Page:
with other organizations to find new offices, artist studios, and
Finding a silver lining in the war
By Richard Crandall 69
The next time you listen to a CD,
transfix yourself with television, or microwave a tasty morsel, you should
also be thinking of war. Thats W-A-R, and make no mistake about
it. Indeed, a great deal of common technology is undeniably a product
of modern world war.
The minuscule laser device that irradiates a CD music disk is a not-so-distant
cousin of the gargantuan lasers that now guide pinpoint bombing. Yes,
CD music lasers merely entertain us, but laser research is liberally funded
by government (read military) grants. Leisure appliances like it
or not have coevolved with military gear.
Both AM and FM radio were invented by the same person a Major Edwin
H. Armstrong, who was in the Army Signal Corps in WW I. Armstrong later
got into an ill-fated patent litigation with RCA, ultimately in 1954 taking
a suicidal dive out of the 13th floor of a New York highrise.
The publicmilitary coevolution also holds true for cell phones.
Doesnt every WW II movie feature a tense walkie-talkie scene? And
what about moon landings? The great pioneers of missile propulsion had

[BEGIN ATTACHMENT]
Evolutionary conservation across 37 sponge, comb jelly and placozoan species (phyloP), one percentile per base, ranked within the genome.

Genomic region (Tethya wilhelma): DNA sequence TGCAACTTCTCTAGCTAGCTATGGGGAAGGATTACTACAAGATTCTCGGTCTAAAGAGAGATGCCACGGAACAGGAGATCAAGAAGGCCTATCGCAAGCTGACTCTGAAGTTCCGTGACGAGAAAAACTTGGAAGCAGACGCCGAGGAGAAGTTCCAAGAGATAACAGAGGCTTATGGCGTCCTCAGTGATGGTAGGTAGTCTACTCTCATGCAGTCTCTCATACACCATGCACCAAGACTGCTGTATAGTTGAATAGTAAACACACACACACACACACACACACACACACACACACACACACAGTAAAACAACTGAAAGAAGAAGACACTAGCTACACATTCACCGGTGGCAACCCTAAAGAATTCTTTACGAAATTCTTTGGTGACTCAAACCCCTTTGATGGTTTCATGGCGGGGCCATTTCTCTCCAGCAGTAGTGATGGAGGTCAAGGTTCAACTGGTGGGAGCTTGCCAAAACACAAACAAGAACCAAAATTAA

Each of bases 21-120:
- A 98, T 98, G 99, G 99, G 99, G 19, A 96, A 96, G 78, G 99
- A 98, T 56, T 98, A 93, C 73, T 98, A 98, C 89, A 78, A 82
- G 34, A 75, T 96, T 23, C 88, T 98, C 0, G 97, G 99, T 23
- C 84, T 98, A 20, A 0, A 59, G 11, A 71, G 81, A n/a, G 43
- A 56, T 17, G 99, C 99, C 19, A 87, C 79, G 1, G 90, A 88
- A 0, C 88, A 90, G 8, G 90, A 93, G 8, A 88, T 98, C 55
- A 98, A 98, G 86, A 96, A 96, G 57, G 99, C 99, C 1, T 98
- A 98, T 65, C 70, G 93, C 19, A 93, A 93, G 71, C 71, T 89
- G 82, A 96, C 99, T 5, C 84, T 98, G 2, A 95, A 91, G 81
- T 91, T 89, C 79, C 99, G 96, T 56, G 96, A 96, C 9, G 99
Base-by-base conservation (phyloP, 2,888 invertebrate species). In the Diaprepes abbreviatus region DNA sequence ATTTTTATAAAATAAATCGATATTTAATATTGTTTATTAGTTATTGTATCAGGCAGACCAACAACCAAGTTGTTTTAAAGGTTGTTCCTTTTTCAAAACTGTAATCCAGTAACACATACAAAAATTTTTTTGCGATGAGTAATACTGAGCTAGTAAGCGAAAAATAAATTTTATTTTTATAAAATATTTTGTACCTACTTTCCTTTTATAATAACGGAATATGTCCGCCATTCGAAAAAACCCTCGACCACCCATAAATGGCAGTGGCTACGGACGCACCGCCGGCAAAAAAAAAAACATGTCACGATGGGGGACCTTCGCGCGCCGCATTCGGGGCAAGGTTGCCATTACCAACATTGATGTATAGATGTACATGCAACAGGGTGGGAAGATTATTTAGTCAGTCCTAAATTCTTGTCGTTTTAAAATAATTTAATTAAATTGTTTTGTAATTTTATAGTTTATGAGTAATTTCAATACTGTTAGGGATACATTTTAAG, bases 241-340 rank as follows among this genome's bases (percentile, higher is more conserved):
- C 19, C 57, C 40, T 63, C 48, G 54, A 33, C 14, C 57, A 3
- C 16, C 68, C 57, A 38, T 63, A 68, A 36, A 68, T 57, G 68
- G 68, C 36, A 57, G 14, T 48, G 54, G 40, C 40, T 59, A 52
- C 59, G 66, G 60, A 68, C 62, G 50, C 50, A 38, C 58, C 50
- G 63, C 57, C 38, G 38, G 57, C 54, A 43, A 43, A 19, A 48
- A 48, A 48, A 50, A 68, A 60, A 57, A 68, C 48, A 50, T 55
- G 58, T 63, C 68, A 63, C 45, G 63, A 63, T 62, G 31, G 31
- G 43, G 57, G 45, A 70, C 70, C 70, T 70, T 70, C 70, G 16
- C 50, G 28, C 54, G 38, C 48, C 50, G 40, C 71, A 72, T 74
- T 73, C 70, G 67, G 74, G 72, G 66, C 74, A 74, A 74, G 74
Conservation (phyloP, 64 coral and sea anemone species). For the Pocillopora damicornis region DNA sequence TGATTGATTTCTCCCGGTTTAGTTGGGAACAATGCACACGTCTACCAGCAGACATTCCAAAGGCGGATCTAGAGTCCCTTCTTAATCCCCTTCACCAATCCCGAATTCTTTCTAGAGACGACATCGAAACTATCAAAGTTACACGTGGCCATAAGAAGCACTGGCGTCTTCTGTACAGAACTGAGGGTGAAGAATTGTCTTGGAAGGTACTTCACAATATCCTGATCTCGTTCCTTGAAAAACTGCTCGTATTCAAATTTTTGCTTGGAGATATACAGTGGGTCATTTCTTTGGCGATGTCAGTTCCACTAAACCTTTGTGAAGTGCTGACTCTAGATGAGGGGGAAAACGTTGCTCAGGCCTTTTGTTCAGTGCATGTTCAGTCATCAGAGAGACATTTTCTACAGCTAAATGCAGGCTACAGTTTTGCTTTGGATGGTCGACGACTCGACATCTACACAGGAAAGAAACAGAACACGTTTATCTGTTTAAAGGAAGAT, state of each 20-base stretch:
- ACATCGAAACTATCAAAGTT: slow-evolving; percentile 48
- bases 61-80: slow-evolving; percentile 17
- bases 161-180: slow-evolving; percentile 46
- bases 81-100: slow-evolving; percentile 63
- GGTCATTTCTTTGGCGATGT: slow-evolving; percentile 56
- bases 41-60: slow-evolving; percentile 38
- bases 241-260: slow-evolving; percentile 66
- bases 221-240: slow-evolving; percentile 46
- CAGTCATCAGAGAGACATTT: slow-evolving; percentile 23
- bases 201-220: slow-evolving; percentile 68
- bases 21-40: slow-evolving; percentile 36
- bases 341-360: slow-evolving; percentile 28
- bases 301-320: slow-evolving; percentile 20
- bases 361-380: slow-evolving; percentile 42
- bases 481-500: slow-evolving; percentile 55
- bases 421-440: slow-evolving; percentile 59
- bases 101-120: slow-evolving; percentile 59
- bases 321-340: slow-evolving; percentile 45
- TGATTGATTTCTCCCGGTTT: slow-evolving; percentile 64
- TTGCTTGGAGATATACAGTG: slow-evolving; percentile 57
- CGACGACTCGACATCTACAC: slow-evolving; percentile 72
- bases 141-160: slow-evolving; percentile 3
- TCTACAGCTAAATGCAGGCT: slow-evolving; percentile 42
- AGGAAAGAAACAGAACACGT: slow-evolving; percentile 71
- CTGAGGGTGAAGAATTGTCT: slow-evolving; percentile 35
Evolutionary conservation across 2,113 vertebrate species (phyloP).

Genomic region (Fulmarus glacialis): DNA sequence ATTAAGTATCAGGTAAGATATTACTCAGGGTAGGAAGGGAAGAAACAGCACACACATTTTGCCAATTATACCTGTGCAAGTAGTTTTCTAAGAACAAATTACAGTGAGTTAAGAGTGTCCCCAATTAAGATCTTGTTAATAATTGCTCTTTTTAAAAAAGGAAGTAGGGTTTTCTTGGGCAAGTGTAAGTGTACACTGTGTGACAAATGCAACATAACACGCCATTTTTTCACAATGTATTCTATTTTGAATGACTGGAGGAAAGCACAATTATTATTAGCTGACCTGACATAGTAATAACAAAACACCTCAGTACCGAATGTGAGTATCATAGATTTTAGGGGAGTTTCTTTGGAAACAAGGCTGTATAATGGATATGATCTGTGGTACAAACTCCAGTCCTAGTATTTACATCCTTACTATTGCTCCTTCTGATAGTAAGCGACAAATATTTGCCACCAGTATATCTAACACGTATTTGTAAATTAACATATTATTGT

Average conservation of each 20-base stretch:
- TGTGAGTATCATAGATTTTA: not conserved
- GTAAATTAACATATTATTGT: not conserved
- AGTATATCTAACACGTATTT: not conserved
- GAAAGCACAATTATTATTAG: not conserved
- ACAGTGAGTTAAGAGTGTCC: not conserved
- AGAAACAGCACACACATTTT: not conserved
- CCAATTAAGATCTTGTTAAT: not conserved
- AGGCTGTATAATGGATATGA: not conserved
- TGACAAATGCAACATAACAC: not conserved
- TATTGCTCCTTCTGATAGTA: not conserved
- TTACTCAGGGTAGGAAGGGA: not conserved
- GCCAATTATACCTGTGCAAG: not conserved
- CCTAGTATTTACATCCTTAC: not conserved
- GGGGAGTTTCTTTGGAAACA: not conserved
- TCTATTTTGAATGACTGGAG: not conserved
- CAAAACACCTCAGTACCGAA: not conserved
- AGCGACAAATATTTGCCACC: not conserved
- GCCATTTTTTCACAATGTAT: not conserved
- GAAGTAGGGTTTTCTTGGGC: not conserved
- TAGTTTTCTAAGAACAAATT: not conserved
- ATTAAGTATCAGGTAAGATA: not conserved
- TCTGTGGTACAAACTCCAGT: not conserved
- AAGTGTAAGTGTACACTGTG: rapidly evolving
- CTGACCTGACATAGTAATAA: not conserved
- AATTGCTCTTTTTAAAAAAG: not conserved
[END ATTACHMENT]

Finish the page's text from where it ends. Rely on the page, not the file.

an obvious agenda. And photography? It is one thing for the great Hubble
telescope to look outward, charting the cosmic galaxies; it is quite another
for similar machinery to be pointed downward, for surveillance. And dont
think for one second that life-saving radiation therapy has nothing to
do with nuclear weaponry.
It is a matter of record that the first computers, such as the 1940s ENIAC,
were focused on tasks such as weapon ballistics. For better or worse,
your desktop PC is a product of war. Another brand of computational war
technology is cryptography. The Nazis ENIGMA code machine, and the
Japanese Imperial Code, both eventually cracked by the Allies, did set
the scene for modern cryptography. The point is that your Visa card with
its secret PIN code is, yes, a war product. Study abstract mathematics
in college perhaps prime numbers and such and if serious
war looms, there is a job for you!
But now to this tomes title. We can still enjoy good technology,
regardless of violent underpinnings. Disparate fields such as psychology,
economics, and literature have gained from world war. Even biowarfare
development has some accidentally positive implications for pharmacology,
immunology, even health care. Technology as product of the current war
on terrorism may well provide your progeny with a healthy spectrum of
lucrative career choices.
But where the silver lining fairly gleams is in this: nonviolent people
everywhere will, we hope, finally learn how to bend technology more directly
to humane purposes. By understanding how all this has coevolved, perhaps
we can ladle the cream off the top of war, and once and for all discard
the frightful remainder.
We know what we have to do.
|Richard E. Crandall 69 is director
of the Center for Advanced Computation and Vollum Adjunct Professor
of Science at Reed. For his contributions to industry he was appointed
Distinguished Scientist at Apple Computer.